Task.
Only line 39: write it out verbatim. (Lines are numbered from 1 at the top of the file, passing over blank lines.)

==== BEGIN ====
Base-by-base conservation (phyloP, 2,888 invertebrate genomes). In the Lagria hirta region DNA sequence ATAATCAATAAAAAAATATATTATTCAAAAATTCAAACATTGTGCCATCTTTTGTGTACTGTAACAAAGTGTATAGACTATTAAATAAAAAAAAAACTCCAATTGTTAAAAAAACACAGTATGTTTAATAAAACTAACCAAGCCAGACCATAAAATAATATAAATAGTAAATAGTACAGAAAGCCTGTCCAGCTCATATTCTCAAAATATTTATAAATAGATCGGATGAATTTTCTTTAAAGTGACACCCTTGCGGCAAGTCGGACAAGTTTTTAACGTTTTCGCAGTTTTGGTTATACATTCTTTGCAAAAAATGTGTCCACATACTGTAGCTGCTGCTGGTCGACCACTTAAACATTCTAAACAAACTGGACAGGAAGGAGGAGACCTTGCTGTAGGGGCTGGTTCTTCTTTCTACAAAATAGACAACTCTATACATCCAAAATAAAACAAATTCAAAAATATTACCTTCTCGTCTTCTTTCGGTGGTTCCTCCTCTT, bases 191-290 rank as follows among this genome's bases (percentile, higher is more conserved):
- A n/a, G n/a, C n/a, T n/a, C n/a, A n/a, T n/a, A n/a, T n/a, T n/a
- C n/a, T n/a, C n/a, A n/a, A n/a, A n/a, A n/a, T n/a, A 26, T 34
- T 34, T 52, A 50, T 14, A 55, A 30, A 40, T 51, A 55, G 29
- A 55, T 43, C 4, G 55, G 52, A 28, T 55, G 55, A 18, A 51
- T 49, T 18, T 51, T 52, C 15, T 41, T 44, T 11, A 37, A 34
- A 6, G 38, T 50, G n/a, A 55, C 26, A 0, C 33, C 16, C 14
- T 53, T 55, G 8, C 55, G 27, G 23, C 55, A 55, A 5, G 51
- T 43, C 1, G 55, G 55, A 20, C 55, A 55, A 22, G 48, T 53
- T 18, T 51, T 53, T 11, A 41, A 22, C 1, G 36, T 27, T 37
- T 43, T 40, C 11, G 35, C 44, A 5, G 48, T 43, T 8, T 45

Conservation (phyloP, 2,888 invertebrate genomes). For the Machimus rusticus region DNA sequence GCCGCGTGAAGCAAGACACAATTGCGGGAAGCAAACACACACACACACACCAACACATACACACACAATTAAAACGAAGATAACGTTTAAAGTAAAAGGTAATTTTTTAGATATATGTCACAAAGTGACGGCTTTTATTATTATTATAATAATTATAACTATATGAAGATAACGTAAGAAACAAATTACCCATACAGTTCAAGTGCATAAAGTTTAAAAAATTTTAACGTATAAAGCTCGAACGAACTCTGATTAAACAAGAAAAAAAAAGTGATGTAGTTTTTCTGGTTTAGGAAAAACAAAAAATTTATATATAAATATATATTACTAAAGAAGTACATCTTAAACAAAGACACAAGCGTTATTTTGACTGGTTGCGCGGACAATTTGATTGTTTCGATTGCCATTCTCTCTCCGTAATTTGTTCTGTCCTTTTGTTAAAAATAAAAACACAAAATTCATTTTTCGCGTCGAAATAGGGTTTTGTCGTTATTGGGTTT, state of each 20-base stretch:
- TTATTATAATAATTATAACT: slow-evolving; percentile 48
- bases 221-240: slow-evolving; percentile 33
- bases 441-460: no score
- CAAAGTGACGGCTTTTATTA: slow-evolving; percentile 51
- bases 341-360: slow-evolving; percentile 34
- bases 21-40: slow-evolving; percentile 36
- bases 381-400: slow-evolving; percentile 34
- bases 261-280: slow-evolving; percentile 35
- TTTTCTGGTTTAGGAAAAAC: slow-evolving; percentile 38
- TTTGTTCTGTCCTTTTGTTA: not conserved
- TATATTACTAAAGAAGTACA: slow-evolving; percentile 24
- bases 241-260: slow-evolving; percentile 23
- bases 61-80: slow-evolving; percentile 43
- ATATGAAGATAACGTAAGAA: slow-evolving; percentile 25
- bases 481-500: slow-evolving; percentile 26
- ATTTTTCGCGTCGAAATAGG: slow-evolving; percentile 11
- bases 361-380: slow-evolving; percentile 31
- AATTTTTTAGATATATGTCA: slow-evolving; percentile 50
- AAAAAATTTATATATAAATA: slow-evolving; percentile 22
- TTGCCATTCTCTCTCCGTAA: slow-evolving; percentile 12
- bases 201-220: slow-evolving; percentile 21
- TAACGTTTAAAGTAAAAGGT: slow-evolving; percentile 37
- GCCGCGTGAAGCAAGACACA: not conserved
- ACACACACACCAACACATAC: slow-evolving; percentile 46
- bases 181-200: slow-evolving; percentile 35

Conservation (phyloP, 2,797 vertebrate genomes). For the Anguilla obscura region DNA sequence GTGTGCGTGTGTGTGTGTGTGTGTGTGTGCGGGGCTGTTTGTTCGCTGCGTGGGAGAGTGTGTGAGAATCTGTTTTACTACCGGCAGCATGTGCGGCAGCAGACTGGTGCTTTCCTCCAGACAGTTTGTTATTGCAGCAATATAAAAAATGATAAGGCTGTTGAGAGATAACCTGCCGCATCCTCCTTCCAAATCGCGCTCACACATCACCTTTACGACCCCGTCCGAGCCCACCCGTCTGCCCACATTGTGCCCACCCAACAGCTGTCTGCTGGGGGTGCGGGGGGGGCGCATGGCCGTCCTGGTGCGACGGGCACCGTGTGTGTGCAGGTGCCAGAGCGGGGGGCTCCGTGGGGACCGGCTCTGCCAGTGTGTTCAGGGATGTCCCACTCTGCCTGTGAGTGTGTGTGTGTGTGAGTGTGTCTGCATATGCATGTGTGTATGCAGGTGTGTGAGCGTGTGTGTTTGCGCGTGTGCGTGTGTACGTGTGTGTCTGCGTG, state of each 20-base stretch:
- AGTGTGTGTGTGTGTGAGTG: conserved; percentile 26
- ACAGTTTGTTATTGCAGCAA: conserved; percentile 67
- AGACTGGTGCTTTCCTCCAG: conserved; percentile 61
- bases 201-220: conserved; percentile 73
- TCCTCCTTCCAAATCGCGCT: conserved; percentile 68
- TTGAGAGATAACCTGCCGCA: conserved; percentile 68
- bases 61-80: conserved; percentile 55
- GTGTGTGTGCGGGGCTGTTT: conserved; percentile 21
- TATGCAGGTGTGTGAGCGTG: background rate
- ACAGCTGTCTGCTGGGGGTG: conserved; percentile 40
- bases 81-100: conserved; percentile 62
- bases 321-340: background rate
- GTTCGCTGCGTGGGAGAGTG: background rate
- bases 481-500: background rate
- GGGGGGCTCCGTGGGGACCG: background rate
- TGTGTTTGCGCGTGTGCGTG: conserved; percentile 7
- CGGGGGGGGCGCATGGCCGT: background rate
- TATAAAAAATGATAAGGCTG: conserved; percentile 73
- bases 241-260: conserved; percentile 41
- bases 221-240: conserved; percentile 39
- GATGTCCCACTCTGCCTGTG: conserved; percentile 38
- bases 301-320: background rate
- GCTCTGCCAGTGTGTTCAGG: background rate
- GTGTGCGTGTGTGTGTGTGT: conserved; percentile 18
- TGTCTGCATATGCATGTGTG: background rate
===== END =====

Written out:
- AGTGTGTGTGTGTGTGAGTG: conserved; percentile 26